Contradicts our assumption that the consumer always prefers more of both goods to less. Thus, indifference curves cannot cross. (Refer to example) Property 4: Indifference curves are bowed inward. The slope of an indifference curve is marginal rate of substitution-the rate at which the consumer is willing to tradeoff one good for the other. The MRS usually depends on the amount of each good the consumer is currently consuming. People are more willing to trade away goods that they have in abundance and less willing to trade away goods of which they have little, the indifference curves are bowed inward

Two Extreme Examples of Indifference Curves -The shape of an indifference curve tells us about the consumer’s willingness to trade one good for the other -When the goods are easy to sub. For each other, the indifference curve are less bowed; when the goods are hard to sub, the indifference curves are very bowed Perfect Substitute -Because the marginal rate of substitution is constant, the indifference curves are straight lines - In this extreme case of straight indifference curve, we say that they two goods are perfect subs. Perfect Complements The indifference curve, therefore are right angles -In this extreme case of right-angle indifference curves, we say that the two goods are perfect complements -Real world- most goods are neither perfect substitutes nor perfect complements but typically, the indifference curves are bowed inward, but not so bowed as to become right angles Optimization: What the consumer chooses -Two necessary pieces for this analysis: the consumer’s budget constraint and the consumer’s preferences- put it together and choose what the consumer should buy The consumer’s optimal choices The consumer must also end up on or below his budget constraint, which measures the total resources available to him -The highest indifference curve that the consumer can reac is the one that just barely touches the budget constraint -The point at which this indifference curve and the budget constraint touch is called the optimum -At the optimum, the slope of the indifference curve equals the slope of the budget constraint - the indifference curve is tangent to the budget constraint -the consumer chooses consumption of the two goods so that the marginal rate of substitution equals to the relative price - the consumer takes as given the relative price of the two goods and then chooses an optimum at which his marginal rate of substitution equals to the relative price -The relative price is the rate at which the market is willing to trade one good for the other, whereas the marginal rate of substitution is the rate at which the consumer is willing to trade one good for the other How changes in Income Affect the consumer’s choices Normal good: a good for which, other things equal, an increase in income leads to an increase in demands Inferior good: A good for which, other things equal, an increase in income leads to a decrease in demand -Although most goods are normal goods, there are some inferior goods in the world How changes in prices affect the consumer’s choice A fall in the price of any good shifts the budget constraint outward Income and substitution effects Income effect: the change in consumption that results when a price change moves the consumer to a higher or lower indifference curve Substitution effect: The change in consumption that results when a price change moves the consumer along a given indifference curve to a point with a new marginal rate of substitution -The income effect is the change in consumption that results from the movement to a higher indifference curve -The substitution effect is the change in consumption that results from being at a point on an indifference curve with a different marginal rate of substitution Deriving the Demand Curve The demand curve for any good reflects those consumption decisions -A demand curve shows the quantity demanded of a good for any given price -The theory of consumer choice provides the theoretical foundation for the consumer’s demand curve -The theory of consumer choice is, however, very useful in studying various decisions that people make as they go about their lives Three Applications Do All Demand Curves Slope Downward? -Demand curves can sometimes slope upward -Consumers can sometimes violate the law of demand and buy more of a good when the price rises Giffen good: A good for which an increase in the price raises the quantity demanded -Giffen goods are inferior goods for which the income effect dominates the substitution effect- therefore- the demand curve has a slope upwards How do wages affect labour supply? The substitution effect induces Sally to work harder in response to higher wages, which tends to make the labour supply curve slope upwards -The income effect induces her to work less, which tends to make the labour supply curve slope backwards -Economic theory does not give a clear prediction about whether an increase in the wage induces Sally to work more or less -If the sub. effect is greater than the income effect for Sally, she works more -If the income effect is greater than the substitution effect, she works less -The labour supply curve, therefore, could be either upward or backward sloping How do interest rates affect household saving? Substitution effect: when the interest rate rises, consumption when old becomes less costly relative to consumption when young-therefore- consume more wen old and less when young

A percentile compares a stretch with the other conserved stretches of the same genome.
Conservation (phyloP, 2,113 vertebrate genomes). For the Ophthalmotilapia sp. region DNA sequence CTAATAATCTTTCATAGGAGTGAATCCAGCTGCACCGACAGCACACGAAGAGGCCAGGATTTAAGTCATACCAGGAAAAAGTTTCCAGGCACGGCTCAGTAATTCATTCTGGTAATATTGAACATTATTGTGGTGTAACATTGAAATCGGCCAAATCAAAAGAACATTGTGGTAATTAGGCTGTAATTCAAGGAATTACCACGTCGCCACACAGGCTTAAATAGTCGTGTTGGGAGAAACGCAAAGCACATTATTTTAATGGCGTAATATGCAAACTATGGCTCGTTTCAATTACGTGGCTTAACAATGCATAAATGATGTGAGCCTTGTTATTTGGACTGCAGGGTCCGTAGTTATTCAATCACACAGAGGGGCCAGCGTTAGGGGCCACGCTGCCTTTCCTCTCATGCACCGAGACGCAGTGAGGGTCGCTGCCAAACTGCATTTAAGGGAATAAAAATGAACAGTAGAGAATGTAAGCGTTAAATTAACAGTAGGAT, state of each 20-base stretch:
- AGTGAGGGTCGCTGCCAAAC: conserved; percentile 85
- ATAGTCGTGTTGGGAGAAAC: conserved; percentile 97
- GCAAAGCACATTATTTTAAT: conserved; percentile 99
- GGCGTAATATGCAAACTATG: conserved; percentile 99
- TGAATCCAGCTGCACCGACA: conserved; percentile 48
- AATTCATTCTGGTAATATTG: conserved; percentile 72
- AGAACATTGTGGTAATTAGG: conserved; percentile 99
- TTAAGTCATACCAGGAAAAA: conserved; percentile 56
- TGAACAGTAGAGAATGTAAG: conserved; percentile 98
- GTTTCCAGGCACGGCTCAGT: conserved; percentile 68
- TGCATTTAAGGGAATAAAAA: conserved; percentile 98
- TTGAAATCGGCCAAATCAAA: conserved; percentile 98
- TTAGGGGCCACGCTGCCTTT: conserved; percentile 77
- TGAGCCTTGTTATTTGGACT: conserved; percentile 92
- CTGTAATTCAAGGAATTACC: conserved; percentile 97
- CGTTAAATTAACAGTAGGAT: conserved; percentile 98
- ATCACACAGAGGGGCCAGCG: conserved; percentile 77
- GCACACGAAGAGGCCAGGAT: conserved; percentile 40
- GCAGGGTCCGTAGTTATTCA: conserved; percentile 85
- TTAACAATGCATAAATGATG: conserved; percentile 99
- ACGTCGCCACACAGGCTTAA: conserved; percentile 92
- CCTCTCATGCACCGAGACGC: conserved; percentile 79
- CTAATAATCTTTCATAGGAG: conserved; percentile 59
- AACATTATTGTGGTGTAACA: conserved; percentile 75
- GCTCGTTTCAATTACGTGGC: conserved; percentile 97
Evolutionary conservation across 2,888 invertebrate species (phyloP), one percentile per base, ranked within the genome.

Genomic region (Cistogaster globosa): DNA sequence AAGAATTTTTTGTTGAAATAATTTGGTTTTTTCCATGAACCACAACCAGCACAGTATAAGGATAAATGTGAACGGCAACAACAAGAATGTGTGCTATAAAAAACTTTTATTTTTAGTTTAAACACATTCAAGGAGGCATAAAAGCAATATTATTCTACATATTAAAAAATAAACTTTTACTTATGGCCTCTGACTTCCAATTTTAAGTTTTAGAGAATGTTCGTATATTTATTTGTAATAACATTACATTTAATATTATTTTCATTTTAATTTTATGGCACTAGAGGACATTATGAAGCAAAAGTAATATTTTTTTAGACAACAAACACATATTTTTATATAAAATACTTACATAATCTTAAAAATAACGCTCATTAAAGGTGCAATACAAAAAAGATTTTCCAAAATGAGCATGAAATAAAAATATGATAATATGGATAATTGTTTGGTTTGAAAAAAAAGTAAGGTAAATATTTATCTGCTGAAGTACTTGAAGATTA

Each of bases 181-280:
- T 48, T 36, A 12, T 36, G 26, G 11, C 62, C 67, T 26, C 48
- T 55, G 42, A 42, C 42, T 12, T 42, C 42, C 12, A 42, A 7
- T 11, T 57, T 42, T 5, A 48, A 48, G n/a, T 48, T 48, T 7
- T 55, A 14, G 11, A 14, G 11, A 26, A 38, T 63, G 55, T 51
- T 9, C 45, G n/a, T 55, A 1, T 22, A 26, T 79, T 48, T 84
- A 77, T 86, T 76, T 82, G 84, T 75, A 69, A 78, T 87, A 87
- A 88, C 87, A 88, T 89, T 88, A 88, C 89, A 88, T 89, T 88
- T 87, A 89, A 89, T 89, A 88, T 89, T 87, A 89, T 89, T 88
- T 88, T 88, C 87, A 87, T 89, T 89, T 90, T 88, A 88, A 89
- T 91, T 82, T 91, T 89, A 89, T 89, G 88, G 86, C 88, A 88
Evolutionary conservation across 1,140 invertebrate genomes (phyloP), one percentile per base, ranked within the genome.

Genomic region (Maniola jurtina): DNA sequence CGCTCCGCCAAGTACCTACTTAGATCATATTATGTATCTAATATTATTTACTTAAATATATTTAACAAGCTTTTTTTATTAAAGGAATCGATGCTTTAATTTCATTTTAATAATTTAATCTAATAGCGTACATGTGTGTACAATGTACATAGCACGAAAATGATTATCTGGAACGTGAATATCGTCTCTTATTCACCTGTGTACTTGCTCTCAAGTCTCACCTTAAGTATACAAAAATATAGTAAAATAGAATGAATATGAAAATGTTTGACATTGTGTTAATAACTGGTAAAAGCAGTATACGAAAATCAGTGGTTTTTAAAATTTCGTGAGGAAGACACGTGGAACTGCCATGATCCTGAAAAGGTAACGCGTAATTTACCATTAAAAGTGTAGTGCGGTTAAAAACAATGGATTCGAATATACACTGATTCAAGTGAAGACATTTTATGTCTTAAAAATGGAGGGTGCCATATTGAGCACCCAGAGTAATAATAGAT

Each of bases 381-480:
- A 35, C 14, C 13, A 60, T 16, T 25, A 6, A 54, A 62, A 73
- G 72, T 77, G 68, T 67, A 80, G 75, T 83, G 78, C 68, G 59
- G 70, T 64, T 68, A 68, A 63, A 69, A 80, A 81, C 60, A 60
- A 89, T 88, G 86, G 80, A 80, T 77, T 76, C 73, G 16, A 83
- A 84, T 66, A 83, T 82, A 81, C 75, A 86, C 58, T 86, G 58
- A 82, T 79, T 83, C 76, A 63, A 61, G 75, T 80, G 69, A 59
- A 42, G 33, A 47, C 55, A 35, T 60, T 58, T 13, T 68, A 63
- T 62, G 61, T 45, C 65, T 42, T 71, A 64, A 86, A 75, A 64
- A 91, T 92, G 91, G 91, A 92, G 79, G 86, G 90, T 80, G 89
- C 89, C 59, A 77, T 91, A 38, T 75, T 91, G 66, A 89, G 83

Income effect: when the interest rate rises, he moves to a higher indifference curve. As long as consumption in both periods consists of normal goods, he tends to want to use this increase in well-being to enjoy higher consumption in both periods- income effect induces him to save less -The theory of consumer choice says that an increase in the interest rate could either encourage or discourage savings Conclusion: Do people really think this way? -The theory of consumer choice does not try to present a literal account of how people make decisions -The theory of consumer choice tries to describe this implicit, psychological process in a way that permits explicit, economic analysis -Test of theory is in the application